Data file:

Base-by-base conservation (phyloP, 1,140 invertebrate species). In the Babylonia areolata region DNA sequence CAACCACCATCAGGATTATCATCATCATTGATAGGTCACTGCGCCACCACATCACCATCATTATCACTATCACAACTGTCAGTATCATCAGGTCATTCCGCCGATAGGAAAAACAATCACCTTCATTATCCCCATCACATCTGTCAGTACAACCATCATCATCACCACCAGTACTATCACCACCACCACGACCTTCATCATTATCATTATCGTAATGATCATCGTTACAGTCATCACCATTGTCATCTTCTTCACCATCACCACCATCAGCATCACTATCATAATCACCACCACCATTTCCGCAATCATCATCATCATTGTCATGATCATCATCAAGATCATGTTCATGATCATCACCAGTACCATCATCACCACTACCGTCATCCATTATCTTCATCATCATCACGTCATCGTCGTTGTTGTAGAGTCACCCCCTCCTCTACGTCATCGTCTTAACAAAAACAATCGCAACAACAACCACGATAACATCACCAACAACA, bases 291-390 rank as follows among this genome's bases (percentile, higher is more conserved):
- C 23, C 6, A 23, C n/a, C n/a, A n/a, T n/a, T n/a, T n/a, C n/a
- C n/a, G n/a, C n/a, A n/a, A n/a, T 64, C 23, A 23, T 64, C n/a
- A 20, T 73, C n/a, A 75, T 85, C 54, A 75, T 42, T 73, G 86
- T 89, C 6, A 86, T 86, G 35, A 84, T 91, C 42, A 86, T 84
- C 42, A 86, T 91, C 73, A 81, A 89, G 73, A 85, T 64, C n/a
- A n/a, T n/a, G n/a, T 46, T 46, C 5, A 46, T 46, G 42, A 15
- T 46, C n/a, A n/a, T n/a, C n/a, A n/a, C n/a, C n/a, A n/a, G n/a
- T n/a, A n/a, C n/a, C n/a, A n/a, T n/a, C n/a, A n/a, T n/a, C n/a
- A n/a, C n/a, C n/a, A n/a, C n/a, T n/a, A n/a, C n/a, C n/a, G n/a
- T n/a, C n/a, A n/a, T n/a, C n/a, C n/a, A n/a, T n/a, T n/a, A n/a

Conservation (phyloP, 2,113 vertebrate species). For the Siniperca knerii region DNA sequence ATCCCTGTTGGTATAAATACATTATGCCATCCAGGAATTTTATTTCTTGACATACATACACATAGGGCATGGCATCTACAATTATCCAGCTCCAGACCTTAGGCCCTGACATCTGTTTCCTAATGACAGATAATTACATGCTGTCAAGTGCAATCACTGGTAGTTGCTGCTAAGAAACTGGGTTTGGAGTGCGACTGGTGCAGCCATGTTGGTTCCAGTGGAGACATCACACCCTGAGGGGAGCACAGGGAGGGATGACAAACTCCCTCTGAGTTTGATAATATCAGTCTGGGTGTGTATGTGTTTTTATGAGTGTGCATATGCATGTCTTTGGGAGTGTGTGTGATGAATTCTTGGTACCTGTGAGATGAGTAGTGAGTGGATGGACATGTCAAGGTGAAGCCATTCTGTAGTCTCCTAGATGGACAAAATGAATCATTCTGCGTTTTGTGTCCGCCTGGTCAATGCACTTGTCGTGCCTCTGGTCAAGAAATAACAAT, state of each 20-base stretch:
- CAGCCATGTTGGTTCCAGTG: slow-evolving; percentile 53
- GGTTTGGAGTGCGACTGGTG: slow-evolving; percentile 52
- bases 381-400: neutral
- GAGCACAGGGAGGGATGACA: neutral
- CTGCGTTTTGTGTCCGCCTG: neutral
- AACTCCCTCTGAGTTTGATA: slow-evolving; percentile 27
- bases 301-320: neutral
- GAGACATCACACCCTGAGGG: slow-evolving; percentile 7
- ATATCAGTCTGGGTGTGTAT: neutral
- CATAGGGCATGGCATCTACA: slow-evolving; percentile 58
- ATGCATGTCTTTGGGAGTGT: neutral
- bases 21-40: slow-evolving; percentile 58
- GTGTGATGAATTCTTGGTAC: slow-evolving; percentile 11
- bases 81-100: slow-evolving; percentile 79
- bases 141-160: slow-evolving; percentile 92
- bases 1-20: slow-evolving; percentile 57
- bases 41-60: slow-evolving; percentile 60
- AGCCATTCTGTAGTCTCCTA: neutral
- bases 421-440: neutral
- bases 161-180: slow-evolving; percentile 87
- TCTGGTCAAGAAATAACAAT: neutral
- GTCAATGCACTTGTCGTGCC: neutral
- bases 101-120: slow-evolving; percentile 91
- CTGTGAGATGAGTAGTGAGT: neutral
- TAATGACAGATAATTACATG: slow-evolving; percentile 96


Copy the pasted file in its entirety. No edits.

Base-by-base conservation (phyloP, 1,140 invertebrate species). In the Babylonia areolata region DNA sequence CAACCACCATCAGGATTATCATCATCATTGATAGGTCACTGCGCCACCACATCACCATCATTATCACTATCACAACTGTCAGTATCATCAGGTCATTCCGCCGATAGGAAAAACAATCACCTTCATTATCCCCATCACATCTGTCAGTACAACCATCATCATCACCACCAGTACTATCACCACCACCACGACCTTCATCATTATCATTATCGTAATGATCATCGTTACAGTCATCACCATTGTCATCTTCTTCACCATCACCACCATCAGCATCACTATCATAATCACCACCACCATTTCCGCAATCATCATCATCATTGTCATGATCATCATCAAGATCATGTTCATGATCATCACCAGTACCATCATCACCACTACCGTCATCCATTATCTTCATCATCATCACGTCATCGTCGTTGTTGTAGAGTCACCCCCTCCTCTACGTCATCGTCTTAACAAAAACAATCGCAACAACAACCACGATAACATCACCAACAACA, bases 291-390 rank as follows among this genome's bases (percentile, higher is more conserved):
- C 23, C 6, A 23, C n/a, C n/a, A n/a, T n/a, T n/a, T n/a, C n/a
- C n/a, G n/a, C n/a, A n/a, A n/a, T 64, C 23, A 23, T 64, C n/a
- A 20, T 73, C n/a, A 75, T 85, C 54, A 75, T 42, T 73, G 86
- T 89, C 6, A 86, T 86, G 35, A 84, T 91, C 42, A 86, T 84
- C 42, A 86, T 91, C 73, A 81, A 89, G 73, A 85, T 64, C n/a
- A n/a, T n/a, G n/a, T 46, T 46, C 5, A 46, T 46, G 42, A 15
- T 46, C n/a, A n/a, T n/a, C n/a, A n/a, C n/a, C n/a, A n/a, G n/a
- T n/a, A n/a, C n/a, C n/a, A n/a, T n/a, C n/a, A n/a, T n/a, C n/a
- A n/a, C n/a, C n/a, A n/a, C n/a, T n/a, A n/a, C n/a, C n/a, G n/a
- T n/a, C n/a, A n/a, T n/a, C n/a, C n/a, A n/a, T n/a, T n/a, A n/a

Conservation (phyloP, 2,113 vertebrate species). For the Siniperca knerii region DNA sequence ATCCCTGTTGGTATAAATACATTATGCCATCCAGGAATTTTATTTCTTGACATACATACACATAGGGCATGGCATCTACAATTATCCAGCTCCAGACCTTAGGCCCTGACATCTGTTTCCTAATGACAGATAATTACATGCTGTCAAGTGCAATCACTGGTAGTTGCTGCTAAGAAACTGGGTTTGGAGTGCGACTGGTGCAGCCATGTTGGTTCCAGTGGAGACATCACACCCTGAGGGGAGCACAGGGAGGGATGACAAACTCCCTCTGAGTTTGATAATATCAGTCTGGGTGTGTATGTGTTTTTATGAGTGTGCATATGCATGTCTTTGGGAGTGTGTGTGATGAATTCTTGGTACCTGTGAGATGAGTAGTGAGTGGATGGACATGTCAAGGTGAAGCCATTCTGTAGTCTCCTAGATGGACAAAATGAATCATTCTGCGTTTTGTGTCCGCCTGGTCAATGCACTTGTCGTGCCTCTGGTCAAGAAATAACAAT, state of each 20-base stretch:
- CAGCCATGTTGGTTCCAGTG: slow-evolving; percentile 53
- GGTTTGGAGTGCGACTGGTG: slow-evolving; percentile 52
- bases 381-400: neutral
- GAGCACAGGGAGGGATGACA: neutral
- CTGCGTTTTGTGTCCGCCTG: neutral
- AACTCCCTCTGAGTTTGATA: slow-evolving; percentile 27
- bases 301-320: neutral
- GAGACATCACACCCTGAGGG: slow-evolving; percentile 7
- ATATCAGTCTGGGTGTGTAT: neutral
- CATAGGGCATGGCATCTACA: slow-evolving; percentile 58
- ATGCATGTCTTTGGGAGTGT: neutral
- bases 21-40: slow-evolving; percentile 58
- GTGTGATGAATTCTTGGTAC: slow-evolving; percentile 11
- bases 81-100: slow-evolving; percentile 79
- bases 141-160: slow-evolving; percentile 92
- bases 1-20: slow-evolving; percentile 57
- bases 41-60: slow-evolving; percentile 60
- AGCCATTCTGTAGTCTCCTA: neutral
- bases 421-440: neutral
- bases 161-180: slow-evolving; percentile 87
- TCTGGTCAAGAAATAACAAT: neutral
- GTCAATGCACTTGTCGTGCC: neutral
- bases 101-120: slow-evolving; percentile 91
- CTGTGAGATGAGTAGTGAGT: neutral
- TAATGACAGATAATTACATG: slow-evolving; percentile 96